EA Sports has become its own brand. But Moore says the publisher views it more as a seal of quality.
“Quarter by quarter we don’t look at it that way.
We moved Battlefield as a player-first decision
as it needed extra time. We don’t worry about
having to live up to our quarterly numbers.
We worry about living up to the reputation
of the game to our fans.”
Peter Moore - COO, EA
“Great brands act as a comfort blanket for the level of quality or authenticity,” he says. “And we live up to our tagline: ‘It’s in the game’ and that helps us hugely. That’s what the EA Sports brand is about.
“We don’t spend money specifically on the EA Sports brand. It’s like the seal of good housekeeping – if you see that on a product you know what you’re getting. We’re very proud of that.”
Moore adds that the firm now measures its success not so much on impressions, but engagement. And that’s true of its franchises.
EA historically would tell MCV that FIFA is still tiny compared to the actual sport that it simulates. The firm would say there is still a lot of room for it to get even bigger.
But today, the rhetoric is less about growing FIFA’s audience, but rather making sure that these gamers keep playing, That long after the game is launched, they are still booting it up and spending money on things like Ultimate Team.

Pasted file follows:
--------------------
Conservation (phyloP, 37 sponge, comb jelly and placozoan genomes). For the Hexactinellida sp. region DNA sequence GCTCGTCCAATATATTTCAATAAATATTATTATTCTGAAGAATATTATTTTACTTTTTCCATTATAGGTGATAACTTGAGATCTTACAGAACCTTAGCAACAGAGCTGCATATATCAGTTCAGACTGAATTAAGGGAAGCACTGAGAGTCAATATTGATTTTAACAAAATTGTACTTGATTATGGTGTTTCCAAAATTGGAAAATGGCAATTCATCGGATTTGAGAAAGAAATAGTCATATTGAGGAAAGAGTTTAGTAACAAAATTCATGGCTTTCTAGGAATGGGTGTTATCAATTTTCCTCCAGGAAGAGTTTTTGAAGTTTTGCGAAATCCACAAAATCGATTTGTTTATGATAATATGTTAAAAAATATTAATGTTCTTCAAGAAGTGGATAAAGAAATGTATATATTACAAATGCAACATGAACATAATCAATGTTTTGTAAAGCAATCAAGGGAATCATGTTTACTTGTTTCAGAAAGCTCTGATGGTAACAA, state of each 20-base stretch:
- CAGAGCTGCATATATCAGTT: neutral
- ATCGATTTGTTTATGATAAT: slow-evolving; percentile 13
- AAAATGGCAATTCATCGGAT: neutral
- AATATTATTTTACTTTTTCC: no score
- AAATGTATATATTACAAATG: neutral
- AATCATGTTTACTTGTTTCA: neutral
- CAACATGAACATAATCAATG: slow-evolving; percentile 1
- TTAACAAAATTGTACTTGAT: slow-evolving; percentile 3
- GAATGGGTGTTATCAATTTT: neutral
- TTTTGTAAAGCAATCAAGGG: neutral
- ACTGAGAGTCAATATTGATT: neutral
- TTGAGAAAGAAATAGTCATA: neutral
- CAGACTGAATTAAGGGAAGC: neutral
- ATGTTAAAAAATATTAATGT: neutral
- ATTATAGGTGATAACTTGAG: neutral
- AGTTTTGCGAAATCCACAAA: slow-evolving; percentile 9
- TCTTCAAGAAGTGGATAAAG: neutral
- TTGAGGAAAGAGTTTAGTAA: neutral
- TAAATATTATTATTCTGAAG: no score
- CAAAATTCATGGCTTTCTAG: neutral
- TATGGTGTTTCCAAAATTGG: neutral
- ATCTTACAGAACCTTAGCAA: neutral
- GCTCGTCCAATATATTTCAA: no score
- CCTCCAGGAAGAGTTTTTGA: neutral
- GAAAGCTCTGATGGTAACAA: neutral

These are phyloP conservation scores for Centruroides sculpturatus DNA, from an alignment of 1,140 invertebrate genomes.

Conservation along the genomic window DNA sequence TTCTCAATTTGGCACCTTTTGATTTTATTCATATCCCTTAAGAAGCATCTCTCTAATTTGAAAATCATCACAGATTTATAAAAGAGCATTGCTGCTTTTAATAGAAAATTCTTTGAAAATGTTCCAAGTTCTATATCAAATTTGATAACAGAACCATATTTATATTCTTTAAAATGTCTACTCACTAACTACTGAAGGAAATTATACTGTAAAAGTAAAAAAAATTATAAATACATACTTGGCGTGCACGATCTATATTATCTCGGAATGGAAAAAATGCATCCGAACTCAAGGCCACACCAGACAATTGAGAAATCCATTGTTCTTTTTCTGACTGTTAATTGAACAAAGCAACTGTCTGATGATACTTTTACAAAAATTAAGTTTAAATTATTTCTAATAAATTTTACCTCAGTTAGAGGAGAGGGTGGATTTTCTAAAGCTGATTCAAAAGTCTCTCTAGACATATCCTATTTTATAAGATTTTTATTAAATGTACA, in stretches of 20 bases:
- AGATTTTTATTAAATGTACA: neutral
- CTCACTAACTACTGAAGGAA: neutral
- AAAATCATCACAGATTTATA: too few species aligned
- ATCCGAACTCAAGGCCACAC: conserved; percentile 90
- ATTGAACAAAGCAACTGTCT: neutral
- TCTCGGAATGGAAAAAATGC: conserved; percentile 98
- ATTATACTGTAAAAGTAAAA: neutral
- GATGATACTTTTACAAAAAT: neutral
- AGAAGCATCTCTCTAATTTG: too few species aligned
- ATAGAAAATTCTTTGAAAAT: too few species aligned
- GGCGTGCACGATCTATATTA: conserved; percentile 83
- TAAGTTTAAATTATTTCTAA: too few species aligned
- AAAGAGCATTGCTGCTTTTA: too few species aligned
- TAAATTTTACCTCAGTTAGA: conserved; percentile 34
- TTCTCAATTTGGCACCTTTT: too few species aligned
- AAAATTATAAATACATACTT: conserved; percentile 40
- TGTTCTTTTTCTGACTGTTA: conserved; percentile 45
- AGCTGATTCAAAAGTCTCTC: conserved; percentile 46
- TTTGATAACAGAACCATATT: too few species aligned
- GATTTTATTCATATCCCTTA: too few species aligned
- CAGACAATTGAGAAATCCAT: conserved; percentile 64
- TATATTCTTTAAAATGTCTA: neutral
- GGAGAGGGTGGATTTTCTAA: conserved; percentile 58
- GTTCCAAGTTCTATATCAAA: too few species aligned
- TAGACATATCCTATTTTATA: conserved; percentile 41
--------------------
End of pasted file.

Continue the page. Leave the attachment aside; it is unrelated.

“I’d like to grow the experience rather than the game,” says Moore. “I remember being presented with a crazy idea in Vancouver in 2009. Someone was saying we should start to think about fantasy, and what we dream of as football fans. What would it be like if you or I was in the midfield playing alongside Steven Gerrard and Jordan Henderson?
“In Ultimate Team, you can live up to that. I remember walking into someone’s cube in Vancouver and it said ‘Ultimate Team’ on the White Board. We green lit and invested in it and the rest is history.”
He adds: “As football fans we think about this sport every day. As a kid, Liverpool dominated my life. It was the great days of the early 1970s and it’s all I ever thought about. We’ve captured that lightning in a bottle with Ultimate Team. It’s alive every single day, just like the world of football is.
“Our job, our mission, is to get even more people involved in Ultimate Team.”